How far can a tai chi metaphor go?
When you practice and art and follow its philosophy long enough, you eventually start to see it everywhere. You may even be tempted to manifest it in places where it probably shouldn’t belong. Case in point: tai chi fanatics on a dance floor.
Another case is the natural attempt to apply five element theory to a game made famous by the hit comedy series, “The Big Bang Theory.” In the episode entitled “The Lizard-Spock Expansion”, Sheldon proposes adding the variable “Lizard” and “Spock” to the classic “Rock Paper Scissor” game in order to increase the randomness of the outcome.
In spite of the apparent failure of this strategy, I found the premise entertaining, and the game itself intriguing. My interest was due to a correlation I saw between the new 5-variable version of the game and ancient asian 5-Element Theory.
Now there would initially appear to be a conflict here, since the 5-element theory (also called the 5-phases, or Wu Xing) is typically thought of as two different cycles, one nourishing and the other restraining, while the rock-paper-scissors-lizard-Spock (RPSLS) game appears to be one big destructive cycle.
I first considered a version of the RPSLS game which conformed to the two cycle pattern. But this did not seem like a workable game.
I was considering a way of modifying the 5-element theory to suit the game, when I realized that there already was one.
In one obscure version of the ancient mnemonic, there is a double restraint cycle where the nourishment cycle is reversed. This seemed to suit just fine.
Is there a point? How does this relate to tai chi.
Now this does bring up a couple of important points, both of which I try to express to my students on a regular basis.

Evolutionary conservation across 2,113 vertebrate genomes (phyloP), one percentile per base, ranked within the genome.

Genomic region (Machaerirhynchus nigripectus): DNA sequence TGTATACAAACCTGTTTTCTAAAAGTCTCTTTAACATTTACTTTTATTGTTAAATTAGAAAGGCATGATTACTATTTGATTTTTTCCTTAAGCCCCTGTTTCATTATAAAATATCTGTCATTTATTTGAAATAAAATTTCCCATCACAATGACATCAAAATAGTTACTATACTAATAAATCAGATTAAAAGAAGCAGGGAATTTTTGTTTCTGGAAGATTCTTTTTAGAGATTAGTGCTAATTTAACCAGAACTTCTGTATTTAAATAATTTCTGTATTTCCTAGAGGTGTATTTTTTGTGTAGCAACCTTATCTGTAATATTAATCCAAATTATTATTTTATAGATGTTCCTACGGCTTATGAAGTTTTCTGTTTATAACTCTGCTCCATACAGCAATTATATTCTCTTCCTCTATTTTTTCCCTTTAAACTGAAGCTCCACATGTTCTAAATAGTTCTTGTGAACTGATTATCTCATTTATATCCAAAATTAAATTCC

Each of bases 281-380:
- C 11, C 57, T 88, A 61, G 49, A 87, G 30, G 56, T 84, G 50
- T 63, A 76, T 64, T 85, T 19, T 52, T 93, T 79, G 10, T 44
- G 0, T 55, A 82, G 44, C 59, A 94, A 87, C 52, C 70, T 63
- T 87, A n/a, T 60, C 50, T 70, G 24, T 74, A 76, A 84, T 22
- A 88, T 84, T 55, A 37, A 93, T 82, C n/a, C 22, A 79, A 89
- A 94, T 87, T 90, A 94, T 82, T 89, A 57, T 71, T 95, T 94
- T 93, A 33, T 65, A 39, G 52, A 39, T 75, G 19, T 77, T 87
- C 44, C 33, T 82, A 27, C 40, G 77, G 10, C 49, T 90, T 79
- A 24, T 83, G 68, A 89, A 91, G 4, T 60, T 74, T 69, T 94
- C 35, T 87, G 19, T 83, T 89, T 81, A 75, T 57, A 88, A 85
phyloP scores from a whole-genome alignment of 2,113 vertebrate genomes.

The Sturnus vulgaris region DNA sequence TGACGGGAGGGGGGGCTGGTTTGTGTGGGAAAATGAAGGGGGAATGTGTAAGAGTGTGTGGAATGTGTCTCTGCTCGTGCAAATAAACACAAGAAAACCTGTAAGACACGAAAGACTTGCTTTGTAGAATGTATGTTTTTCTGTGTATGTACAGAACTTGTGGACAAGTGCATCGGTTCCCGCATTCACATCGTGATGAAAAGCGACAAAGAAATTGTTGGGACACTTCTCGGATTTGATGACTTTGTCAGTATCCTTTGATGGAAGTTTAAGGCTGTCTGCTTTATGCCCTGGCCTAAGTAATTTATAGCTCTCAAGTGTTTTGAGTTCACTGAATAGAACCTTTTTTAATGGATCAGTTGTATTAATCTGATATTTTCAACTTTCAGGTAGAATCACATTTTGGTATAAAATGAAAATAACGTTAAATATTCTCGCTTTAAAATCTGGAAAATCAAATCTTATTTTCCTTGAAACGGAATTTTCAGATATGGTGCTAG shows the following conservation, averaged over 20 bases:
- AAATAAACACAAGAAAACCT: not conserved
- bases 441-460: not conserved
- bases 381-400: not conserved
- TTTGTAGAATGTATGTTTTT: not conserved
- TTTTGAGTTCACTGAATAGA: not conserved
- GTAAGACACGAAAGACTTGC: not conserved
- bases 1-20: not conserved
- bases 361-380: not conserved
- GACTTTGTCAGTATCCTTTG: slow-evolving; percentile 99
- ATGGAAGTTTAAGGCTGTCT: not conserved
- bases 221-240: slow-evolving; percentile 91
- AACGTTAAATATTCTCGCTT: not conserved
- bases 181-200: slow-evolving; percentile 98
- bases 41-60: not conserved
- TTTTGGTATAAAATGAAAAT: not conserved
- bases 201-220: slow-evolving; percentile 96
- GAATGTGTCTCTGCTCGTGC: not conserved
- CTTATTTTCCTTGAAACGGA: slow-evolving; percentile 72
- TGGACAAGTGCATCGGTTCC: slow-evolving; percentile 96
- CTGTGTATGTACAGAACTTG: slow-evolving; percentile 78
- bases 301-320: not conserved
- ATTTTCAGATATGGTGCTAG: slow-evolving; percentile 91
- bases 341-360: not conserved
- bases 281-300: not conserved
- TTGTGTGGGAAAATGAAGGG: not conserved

The first point is that some people seem to have far too much time on their hands.
The second is that the 5-element theory, like the 8-trigram theory, and many other ancient theories from various cultures around the world, is more of a mnemonic than a theory. At best it is a metaphor for patterns that exist in nature.
Ultimately, all analogies break down.
Unfortunately, many so-called scholars have made the mistake of viewing the theory as a sacred law. When they do, they become trapped in a world of polemics, shaping the facts to suit the theory rather than abandoning the theory when the metaphor becomes cumbersome or false. Their fanatical adherence to a metaphor, which was initially meant to simplify difficult concepts, becomes what some modern technologists might call “simplexity.” It makes the whole thing impossible to understand.
Of course, there are many things which cannot be simplified or represented with any kind of metaphor or explanation at all. The closest we can get is breaking down the basic relationships that form duality. The most complex problem can often be described in terms of yin and yang. But sometimes, no dualistic interpretation can express the truth.
At times like this we can only wait for the enlightening non-dualist perspective that some call “wuji”, or just go back to playing the game for its own sake.
“Rock, paper, scissors, lizard, Spock, GO!”
Dang! – tied again.
The origins of “Rock, paper, scissors, lizard, Spock”
Although it has gained huge exposure due to at least two episodes of “The Big Bang Theory” (Season 2 – “The Lizard-Spock Expansion”) in which Sheldon Cooper (played by Jim Parsons) explains “Scissors cuts paper, paper covers rock, rock crushes lizard, lizard poisons Spock, Spock smashes scissors, scissors decapitates lizard, lizard eats paper, paper disproves Spock, Spock vaporizes rock, and as it always has rock crushes scissors.”
As mentioned in a more recent version of The Big Bang Theory, (Season 5 – “The Rothman Disintegration”), the game was originally created “by internet pioneer, Sam Kass.” On his website, Kass himself shares credit with Karen Bryla.
Sam Kass is a Pilot and software developer / engineer who has worked on software for image and character recognition, manufacturing, and information visualization.
According to his online resume, he is currently “ Global Sales Technology group within Goldman Sachs, as a member of the Institutional Portal team.
Sam Kass sells Official “old school” Rock Paper Scissors Spock Lizard merchandise through his CafePress webstore.